Fun with cold weather: Frozen T-shirts, Super Soakers, watermelon bowling

Author:
Updated:
Original:

How cold is it?

It's so cold that Minnesota reporters are digging out their fun-with-cold-weather experiments.

WCCO's Rachel's Slavik's recent spot was picked up by CNN. In it, she demonstrates how a wet T-shirt will freeze solid in three minutes in subzero cold. She also shows viewers how frozen bubbles will break, and how hot water tossed in the air will instantly crystalize.

KARE 11 did some similar "backyard hijinks" last year.

Minneapolis eighth-graders a few years ago kicked up the hot-water-in-the-air experiment a notch by using Super Soakers. They also pounded nails with frozen bananas.

[preserve][/preserve]

There are other experiments, of course. Minneapolis teacher Nathan Ziegler posted a series of them, including watermelon bowling...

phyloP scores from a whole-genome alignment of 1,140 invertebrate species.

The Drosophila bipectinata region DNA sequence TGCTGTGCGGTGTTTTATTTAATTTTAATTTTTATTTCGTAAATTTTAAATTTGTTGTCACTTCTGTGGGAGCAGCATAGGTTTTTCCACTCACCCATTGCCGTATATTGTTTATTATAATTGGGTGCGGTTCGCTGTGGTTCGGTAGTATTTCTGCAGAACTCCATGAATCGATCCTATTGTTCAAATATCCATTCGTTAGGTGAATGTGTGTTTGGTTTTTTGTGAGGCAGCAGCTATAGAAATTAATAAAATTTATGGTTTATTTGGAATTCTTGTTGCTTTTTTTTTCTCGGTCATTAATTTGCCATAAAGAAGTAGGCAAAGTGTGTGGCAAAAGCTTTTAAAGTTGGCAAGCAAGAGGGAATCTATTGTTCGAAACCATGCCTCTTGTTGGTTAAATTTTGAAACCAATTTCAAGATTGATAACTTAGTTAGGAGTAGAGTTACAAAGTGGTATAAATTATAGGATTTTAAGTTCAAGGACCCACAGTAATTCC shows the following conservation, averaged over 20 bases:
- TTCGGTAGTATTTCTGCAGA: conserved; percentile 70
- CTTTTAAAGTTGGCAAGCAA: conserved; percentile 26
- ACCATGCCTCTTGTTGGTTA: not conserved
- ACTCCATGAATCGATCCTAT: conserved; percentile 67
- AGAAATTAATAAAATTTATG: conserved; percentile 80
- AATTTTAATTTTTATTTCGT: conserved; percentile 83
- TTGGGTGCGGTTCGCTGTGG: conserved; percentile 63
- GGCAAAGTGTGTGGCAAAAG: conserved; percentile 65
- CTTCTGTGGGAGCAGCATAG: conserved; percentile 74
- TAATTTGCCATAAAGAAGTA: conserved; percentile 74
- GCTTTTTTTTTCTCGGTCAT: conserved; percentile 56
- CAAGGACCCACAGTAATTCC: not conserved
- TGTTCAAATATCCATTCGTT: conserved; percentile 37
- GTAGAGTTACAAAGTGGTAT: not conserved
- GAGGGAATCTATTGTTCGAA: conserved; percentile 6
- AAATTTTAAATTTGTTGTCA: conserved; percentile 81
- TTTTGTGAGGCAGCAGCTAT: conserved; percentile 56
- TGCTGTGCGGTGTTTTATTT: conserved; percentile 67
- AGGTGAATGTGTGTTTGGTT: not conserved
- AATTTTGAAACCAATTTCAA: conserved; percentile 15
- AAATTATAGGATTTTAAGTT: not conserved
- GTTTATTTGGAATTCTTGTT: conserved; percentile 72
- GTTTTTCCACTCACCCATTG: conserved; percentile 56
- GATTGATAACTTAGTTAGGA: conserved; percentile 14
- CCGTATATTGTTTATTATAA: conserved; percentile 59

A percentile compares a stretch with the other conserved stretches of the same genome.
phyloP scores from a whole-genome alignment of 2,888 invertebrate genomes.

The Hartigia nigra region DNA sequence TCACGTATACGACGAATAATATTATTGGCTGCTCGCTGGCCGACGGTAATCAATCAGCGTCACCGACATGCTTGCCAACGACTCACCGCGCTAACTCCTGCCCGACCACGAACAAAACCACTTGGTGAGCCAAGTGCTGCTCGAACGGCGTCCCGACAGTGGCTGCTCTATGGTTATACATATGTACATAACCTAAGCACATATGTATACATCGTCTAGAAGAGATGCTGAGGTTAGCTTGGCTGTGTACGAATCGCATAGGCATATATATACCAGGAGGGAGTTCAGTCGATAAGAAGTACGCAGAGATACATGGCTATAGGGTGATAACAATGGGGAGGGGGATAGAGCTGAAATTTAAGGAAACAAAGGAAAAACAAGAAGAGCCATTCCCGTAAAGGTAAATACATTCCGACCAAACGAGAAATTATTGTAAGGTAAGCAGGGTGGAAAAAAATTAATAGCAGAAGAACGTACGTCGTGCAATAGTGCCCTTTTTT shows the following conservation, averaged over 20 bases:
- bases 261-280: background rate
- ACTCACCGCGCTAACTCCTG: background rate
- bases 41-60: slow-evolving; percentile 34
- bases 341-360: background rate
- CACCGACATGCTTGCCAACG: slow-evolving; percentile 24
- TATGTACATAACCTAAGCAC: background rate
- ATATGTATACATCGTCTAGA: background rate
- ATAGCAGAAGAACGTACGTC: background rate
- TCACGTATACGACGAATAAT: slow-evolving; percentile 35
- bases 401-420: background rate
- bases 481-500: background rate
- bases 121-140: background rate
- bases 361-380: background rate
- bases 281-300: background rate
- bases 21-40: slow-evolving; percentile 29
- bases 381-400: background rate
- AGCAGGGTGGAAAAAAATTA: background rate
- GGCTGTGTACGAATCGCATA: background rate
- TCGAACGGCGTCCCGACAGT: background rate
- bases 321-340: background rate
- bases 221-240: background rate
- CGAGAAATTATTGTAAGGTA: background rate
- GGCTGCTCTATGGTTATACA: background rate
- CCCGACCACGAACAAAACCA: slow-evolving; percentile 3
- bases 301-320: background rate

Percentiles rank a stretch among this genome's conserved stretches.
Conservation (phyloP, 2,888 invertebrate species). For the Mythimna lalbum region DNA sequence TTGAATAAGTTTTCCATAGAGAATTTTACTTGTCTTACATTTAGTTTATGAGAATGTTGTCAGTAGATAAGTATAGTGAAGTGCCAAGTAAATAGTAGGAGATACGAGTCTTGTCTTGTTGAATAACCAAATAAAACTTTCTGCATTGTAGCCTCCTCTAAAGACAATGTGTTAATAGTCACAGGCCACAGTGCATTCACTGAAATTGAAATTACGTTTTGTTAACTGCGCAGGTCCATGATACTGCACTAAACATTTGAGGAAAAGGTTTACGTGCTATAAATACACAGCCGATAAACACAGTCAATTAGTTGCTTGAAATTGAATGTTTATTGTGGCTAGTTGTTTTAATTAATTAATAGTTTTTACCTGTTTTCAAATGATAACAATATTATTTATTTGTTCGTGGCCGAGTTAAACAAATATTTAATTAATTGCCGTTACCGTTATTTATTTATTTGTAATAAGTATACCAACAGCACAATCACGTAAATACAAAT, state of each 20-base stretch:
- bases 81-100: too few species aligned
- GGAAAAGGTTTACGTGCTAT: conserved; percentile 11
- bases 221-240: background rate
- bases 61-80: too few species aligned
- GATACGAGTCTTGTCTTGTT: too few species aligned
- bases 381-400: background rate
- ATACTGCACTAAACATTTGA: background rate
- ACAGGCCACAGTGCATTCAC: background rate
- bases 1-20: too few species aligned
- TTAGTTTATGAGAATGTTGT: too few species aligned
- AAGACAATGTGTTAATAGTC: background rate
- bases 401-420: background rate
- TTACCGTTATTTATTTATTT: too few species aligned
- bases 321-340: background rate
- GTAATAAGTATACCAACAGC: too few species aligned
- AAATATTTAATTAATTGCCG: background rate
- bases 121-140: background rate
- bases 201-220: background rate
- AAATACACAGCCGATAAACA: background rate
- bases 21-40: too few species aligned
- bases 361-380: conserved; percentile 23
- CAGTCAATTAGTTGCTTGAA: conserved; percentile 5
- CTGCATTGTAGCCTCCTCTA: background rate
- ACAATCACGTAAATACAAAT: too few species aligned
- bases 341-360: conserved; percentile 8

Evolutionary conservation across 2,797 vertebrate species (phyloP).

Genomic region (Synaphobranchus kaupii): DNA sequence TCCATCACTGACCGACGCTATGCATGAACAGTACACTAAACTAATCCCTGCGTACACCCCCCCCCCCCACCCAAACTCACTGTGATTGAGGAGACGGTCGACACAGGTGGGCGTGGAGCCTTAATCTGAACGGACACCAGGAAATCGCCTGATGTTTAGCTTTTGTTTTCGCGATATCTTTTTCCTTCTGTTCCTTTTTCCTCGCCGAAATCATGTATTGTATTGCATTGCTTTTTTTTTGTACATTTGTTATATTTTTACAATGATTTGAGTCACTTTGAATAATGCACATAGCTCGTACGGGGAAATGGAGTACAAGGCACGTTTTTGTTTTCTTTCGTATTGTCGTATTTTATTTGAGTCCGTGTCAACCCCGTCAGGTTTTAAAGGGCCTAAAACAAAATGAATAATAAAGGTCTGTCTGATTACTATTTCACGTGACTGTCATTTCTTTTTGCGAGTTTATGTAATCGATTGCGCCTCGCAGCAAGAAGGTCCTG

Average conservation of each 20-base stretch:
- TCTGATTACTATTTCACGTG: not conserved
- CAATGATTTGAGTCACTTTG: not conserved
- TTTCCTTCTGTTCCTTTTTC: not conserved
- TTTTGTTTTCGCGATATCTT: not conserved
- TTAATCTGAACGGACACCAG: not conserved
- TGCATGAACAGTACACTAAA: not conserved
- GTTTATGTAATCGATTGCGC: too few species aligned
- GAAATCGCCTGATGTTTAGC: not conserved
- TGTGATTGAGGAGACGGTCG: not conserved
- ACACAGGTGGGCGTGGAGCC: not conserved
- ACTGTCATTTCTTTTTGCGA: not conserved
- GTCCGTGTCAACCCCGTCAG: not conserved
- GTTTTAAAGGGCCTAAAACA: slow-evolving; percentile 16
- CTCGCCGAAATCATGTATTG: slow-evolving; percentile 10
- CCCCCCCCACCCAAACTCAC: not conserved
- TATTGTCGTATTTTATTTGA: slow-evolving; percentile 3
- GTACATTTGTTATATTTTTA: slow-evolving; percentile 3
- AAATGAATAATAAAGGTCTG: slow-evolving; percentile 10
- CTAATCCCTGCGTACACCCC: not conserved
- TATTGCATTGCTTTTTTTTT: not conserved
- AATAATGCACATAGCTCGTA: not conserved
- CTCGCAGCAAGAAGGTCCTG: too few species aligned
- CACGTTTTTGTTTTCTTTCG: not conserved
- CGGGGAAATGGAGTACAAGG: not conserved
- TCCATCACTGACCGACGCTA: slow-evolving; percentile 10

... sledding on a frozen towel (it works very well)...

... and igloo building ...

All this reminds us of a bit comedian Lewis Black did a few years ago for a Minnesota audience, telling them that if they had any brains, they'd call the federal government when it hit 20-below zero and say, "Get us the [bleep] outta here."

"You live in a cold that human beings aren't supposed to live in," he said, to much laughter. Check out a clip (warning: contains profanity).

Next Up

Adam Thielen

Vikings place Adam Thielen on COVID-19/reserve list

Thielen is coming off a two-touchdown game against the Cowboys.

MCF Oak Park Heights

COVID-positive inmate at Oak Park Heights prison dies

He becomes the fourth prison inmate to die from the virus.

Screen Shot 2020-11-23 at 1.08.19 PM

2-ton smoker stolen from Twin Cities chef Thomas Boemer

Boemer is the chef behind restaurants including the popular Revival.

Governor Tim Walz

Walz says relief package is coming for Minnesota small businesses

Walz is prepared to call a special session and pass the package immediately.

Governor Tim Walz

Watch live: Gov. Tim Walz COVID-19 press conference Monday

Walz will be introducing a new app that helps Minnesotans track COVID-19 exposures.

Related